China

China Cracks Down on Ghost City Monoliths


An empty apartment building construction project in Ordos city, Inner Mongolia, China

Photograph by Imaginechina via AP Photo

An empty apartment building construction project in Ordos city, Inner Mongolia, China

China is getting serious about reining in at least one aspect of its ghost cities—the monolithic work palaces built for civil servants. On March 19, the central government announced it has investigated 147 officials and punished 55 for violating a five-year ban, imposed last July, on construction of all new government buildings.

“The malpractice of constructing new government buildings should be exposed. Departments and individuals should never cover or shield the malpractice,” said the State Council in its statement. “Precious funds should be used for safeguarding and improving the people’s well-being,” the statement said, as reported by the official Xinhua News Agency.

The ban has at least two purposes. One is to compel local governments to spend state funds more wisely, as concerns about growing levels of debt are mounting. China’s National Development and Reform Commission last year announced that 144 cities in 12 provinces were planning to build more than 200 new towns.

A Feb. 20 analysis by Beijing economic consultancy Gavekal Dragonomics showed that by 2011, 45 percent of all investment in China was channeled into “stagnant or loser prefectures,”—defined as those with little or negative population growth.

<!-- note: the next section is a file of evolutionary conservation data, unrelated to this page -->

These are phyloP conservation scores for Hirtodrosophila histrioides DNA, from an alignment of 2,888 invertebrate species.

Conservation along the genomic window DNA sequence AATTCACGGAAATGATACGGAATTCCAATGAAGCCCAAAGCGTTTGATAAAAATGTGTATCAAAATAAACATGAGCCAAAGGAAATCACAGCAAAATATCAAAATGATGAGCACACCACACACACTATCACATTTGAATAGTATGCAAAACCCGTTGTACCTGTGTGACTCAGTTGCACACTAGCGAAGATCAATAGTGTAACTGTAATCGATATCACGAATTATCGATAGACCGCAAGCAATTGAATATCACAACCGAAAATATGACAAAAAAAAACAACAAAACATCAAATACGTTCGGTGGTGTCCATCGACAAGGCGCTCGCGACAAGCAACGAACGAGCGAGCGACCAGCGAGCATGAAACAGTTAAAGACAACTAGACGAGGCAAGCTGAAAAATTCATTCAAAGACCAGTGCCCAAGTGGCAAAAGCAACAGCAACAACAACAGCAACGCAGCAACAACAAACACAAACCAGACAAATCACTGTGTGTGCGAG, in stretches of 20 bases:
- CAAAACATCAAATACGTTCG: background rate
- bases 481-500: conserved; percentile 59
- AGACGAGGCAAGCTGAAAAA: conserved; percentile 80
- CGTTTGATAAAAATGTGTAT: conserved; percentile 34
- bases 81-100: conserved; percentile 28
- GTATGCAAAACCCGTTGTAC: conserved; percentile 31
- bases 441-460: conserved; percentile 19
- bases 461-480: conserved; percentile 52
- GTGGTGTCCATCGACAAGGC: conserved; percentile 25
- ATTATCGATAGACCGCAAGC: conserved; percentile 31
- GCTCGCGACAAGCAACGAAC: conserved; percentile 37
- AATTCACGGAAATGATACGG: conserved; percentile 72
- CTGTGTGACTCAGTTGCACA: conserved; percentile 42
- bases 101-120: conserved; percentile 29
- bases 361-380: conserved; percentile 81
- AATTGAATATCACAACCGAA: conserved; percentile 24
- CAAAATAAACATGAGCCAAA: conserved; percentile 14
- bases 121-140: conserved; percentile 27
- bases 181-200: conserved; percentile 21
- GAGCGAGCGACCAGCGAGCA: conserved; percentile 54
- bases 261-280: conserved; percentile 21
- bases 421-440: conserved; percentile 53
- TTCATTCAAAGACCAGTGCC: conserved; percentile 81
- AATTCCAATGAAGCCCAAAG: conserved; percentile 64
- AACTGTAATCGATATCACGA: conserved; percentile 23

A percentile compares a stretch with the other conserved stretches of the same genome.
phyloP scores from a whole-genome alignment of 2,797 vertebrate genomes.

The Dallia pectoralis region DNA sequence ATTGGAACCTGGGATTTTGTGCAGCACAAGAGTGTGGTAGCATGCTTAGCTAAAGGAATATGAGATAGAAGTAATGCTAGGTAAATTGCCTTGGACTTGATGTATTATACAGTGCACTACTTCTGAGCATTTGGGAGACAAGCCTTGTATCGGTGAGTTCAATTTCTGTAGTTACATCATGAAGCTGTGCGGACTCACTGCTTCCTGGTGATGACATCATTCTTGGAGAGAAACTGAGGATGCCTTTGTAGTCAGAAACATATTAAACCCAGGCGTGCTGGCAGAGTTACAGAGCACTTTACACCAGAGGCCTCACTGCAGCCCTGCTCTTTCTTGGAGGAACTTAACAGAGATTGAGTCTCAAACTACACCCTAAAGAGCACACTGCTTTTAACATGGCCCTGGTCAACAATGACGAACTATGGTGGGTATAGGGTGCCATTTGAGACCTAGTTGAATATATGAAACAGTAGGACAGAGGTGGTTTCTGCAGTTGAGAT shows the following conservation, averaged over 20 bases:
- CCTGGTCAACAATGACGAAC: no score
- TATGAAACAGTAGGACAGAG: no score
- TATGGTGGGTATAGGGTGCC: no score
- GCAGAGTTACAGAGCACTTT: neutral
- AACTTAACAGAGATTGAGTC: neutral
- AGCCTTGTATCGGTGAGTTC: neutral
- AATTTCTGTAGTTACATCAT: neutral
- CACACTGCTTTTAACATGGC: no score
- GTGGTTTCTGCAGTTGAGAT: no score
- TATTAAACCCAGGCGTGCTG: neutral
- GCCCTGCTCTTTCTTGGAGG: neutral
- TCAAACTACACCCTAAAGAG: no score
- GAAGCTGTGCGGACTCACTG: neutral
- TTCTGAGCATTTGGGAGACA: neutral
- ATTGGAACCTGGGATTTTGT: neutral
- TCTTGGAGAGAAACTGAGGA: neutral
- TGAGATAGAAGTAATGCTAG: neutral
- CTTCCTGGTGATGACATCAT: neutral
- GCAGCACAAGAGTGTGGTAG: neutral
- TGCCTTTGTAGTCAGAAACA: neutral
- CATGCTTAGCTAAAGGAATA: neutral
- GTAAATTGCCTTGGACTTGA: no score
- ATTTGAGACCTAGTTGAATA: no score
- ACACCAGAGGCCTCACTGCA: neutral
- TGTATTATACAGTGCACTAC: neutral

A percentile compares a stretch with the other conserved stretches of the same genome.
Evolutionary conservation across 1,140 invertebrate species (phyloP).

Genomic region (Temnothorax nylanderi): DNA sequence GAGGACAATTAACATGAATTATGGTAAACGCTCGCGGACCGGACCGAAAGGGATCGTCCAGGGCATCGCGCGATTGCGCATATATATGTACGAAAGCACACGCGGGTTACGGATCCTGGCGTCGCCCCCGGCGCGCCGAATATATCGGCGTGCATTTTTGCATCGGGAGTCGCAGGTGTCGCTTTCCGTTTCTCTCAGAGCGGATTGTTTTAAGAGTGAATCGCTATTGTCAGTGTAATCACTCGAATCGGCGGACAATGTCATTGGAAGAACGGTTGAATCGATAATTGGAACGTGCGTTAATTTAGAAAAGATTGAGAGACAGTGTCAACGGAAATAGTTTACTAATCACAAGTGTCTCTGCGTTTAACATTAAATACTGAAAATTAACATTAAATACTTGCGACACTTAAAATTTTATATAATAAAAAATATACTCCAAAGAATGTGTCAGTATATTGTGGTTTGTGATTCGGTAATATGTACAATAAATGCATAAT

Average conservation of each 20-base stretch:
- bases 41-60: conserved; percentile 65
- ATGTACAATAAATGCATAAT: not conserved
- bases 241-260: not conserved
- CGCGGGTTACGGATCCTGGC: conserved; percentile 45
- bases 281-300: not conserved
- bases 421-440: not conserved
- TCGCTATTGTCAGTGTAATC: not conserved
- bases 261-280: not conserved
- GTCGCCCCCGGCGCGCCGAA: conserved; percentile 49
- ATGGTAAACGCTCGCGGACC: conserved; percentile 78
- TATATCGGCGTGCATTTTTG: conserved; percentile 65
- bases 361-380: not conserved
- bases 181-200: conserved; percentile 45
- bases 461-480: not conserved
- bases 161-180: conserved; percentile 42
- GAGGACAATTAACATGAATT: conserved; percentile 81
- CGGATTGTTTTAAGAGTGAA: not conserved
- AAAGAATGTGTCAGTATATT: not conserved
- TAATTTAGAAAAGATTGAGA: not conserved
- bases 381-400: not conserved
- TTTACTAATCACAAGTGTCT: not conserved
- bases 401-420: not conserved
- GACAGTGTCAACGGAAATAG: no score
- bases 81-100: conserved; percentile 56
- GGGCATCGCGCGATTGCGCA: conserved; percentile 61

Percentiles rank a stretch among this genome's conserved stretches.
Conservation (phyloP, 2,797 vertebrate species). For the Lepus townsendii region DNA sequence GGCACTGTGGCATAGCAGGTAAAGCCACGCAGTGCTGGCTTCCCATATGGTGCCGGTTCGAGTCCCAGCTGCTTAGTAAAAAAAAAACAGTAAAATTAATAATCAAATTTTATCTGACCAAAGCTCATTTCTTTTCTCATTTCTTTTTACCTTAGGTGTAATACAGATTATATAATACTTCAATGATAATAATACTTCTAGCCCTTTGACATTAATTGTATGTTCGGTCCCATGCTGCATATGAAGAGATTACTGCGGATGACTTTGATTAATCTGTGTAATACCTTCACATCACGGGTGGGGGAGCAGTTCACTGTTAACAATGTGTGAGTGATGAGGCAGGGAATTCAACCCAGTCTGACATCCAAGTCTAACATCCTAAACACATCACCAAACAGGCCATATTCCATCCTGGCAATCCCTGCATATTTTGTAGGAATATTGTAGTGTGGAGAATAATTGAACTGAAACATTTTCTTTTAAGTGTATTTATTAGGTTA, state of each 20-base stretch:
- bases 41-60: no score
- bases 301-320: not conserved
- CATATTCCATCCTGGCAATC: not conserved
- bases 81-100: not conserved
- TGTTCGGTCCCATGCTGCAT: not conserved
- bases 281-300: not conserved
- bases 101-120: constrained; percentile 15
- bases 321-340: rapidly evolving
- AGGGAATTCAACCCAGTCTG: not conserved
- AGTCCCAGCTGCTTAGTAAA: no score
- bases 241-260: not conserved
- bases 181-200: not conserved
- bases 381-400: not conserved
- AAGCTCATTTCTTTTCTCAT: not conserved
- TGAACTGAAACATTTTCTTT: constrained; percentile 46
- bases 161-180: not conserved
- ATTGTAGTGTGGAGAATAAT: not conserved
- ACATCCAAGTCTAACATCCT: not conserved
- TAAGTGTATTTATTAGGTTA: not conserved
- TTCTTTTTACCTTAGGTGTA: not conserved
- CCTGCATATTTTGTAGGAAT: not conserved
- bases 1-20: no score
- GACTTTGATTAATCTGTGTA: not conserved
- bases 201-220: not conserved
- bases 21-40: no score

“Empty towns and ghost cities are redundant constructions that do not generate much economic benefit. They are a huge waste of resources which pile debt pressure onto local governments,” editorialized the People’s Daily last year.

The ban is also part of President Xi Jinping’s effort to curb ostentatious behavior by government officials and crack down on graft. The aim is “to promote a national frugality campaign and curb official’s appropriation of public funds,” explained Xinhua.

In November, a 100,000-square-meter local government building in the county of Youxian, Hunan, drew ire from China’s Internet users. Pictures circulated online of the grandiose, 270 million yuan ($43 million) complex showed a 15-story main building, along with four smaller, 4-story buildings, that was built to house the county’s 58 government departments. The online reports also noted that 5 million yuan had been spent to furnish it, reported the China Daily.

Dexter_roberts
Roberts is Bloomberg Businessweek's Asia News Editor and China bureau chief. Follow him on Twitter @dtiffroberts.

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